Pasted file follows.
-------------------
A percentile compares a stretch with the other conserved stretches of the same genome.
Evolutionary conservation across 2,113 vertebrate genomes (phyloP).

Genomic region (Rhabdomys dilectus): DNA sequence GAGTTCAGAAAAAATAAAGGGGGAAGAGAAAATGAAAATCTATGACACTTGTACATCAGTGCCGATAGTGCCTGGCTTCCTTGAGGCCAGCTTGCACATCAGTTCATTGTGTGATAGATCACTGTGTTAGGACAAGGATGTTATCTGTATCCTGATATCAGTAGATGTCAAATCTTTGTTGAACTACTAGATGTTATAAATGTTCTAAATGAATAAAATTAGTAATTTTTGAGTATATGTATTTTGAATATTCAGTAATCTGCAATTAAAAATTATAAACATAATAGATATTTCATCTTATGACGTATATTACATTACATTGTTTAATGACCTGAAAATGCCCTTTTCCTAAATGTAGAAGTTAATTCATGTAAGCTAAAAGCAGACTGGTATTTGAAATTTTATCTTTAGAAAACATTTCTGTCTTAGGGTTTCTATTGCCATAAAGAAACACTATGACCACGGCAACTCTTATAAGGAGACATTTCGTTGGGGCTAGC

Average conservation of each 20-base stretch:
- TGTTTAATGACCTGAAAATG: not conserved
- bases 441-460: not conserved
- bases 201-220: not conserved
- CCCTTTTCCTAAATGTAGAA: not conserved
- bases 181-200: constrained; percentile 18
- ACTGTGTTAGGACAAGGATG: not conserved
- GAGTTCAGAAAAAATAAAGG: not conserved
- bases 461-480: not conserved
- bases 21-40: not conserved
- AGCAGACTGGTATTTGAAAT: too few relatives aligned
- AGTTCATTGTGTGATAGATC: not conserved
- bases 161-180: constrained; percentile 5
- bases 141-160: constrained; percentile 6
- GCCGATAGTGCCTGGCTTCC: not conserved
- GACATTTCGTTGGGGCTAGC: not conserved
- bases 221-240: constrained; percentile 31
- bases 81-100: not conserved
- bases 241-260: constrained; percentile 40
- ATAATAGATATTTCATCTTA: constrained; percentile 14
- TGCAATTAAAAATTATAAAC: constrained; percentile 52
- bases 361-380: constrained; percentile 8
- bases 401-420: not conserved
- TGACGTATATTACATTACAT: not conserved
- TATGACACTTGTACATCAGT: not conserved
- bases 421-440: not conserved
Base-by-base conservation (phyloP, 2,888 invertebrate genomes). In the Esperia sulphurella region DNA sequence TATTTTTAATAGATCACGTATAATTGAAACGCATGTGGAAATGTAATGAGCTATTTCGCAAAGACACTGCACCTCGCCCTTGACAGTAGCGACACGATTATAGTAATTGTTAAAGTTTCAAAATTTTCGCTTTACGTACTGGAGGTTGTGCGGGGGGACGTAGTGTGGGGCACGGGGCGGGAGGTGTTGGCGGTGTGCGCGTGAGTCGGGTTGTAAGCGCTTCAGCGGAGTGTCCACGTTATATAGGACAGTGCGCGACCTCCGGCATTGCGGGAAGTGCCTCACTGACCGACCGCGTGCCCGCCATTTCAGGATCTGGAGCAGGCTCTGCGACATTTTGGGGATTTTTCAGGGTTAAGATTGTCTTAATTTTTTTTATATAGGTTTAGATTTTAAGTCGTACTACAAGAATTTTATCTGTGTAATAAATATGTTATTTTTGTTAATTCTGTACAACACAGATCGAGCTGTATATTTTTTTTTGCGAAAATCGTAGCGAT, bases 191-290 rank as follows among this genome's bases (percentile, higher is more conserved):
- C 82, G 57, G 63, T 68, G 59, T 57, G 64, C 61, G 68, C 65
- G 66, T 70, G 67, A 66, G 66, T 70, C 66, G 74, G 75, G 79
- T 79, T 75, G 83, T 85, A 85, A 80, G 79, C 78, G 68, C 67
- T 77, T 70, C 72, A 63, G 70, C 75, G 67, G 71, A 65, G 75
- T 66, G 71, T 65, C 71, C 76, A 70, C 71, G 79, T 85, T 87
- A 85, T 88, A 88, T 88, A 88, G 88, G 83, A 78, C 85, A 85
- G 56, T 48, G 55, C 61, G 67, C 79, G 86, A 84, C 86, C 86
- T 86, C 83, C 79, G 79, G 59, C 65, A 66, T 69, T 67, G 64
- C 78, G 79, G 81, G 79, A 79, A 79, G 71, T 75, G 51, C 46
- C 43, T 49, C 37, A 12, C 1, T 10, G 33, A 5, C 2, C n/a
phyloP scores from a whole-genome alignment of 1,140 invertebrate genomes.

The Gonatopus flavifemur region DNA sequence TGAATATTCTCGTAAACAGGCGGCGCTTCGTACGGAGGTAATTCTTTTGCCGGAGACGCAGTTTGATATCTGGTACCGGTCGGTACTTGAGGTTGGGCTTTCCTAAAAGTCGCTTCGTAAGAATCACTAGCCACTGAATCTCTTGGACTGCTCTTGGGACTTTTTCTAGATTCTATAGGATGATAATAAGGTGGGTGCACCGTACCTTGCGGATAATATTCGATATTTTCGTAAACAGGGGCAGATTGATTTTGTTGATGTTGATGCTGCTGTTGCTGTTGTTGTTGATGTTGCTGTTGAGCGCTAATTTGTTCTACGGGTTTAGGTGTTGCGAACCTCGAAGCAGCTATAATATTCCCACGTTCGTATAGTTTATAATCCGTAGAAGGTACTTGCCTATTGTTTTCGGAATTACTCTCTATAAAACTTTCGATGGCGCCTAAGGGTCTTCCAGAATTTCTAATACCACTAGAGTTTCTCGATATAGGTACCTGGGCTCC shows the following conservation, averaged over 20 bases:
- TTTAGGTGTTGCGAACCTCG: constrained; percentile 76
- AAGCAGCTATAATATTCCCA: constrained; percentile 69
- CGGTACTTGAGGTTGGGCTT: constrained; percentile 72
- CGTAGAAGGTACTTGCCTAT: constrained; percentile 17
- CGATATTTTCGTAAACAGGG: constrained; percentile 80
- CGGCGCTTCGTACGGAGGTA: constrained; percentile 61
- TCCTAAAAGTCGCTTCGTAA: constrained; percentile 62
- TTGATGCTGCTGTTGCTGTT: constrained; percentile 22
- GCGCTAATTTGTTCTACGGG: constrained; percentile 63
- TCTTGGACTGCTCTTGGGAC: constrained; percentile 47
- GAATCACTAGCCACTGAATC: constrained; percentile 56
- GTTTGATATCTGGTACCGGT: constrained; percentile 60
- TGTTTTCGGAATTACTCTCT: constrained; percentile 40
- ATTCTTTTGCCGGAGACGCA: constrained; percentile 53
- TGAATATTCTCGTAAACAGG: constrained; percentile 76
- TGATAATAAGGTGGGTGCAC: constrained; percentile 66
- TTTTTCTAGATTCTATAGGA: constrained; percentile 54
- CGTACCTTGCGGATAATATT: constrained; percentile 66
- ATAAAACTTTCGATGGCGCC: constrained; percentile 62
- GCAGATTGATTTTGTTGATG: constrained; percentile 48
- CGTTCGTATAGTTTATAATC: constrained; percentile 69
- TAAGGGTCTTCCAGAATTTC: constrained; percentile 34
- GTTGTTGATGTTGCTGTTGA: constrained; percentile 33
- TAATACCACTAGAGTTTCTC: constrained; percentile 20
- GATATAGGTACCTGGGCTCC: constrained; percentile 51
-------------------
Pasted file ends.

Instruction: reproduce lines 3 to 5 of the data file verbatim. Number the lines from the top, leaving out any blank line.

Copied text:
Genomic region (Rhabdomys dilectus): DNA sequence GAGTTCAGAAAAAATAAAGGGGGAAGAGAAAATGAAAATCTATGACACTTGTACATCAGTGCCGATAGTGCCTGGCTTCCTTGAGGCCAGCTTGCACATCAGTTCATTGTGTGATAGATCACTGTGTTAGGACAAGGATGTTATCTGTATCCTGATATCAGTAGATGTCAAATCTTTGTTGAACTACTAGATGTTATAAATGTTCTAAATGAATAAAATTAGTAATTTTTGAGTATATGTATTTTGAATATTCAGTAATCTGCAATTAAAAATTATAAACATAATAGATATTTCATCTTATGACGTATATTACATTACATTGTTTAATGACCTGAAAATGCCCTTTTCCTAAATGTAGAAGTTAATTCATGTAAGCTAAAAGCAGACTGGTATTTGAAATTTTATCTTTAGAAAACATTTCTGTCTTAGGGTTTCTATTGCCATAAAGAAACACTATGACCACGGCAACTCTTATAAGGAGACATTTCGTTGGGGCTAGC

Average conservation of each 20-base stretch:
- TGTTTAATGACCTGAAAATG: not conserved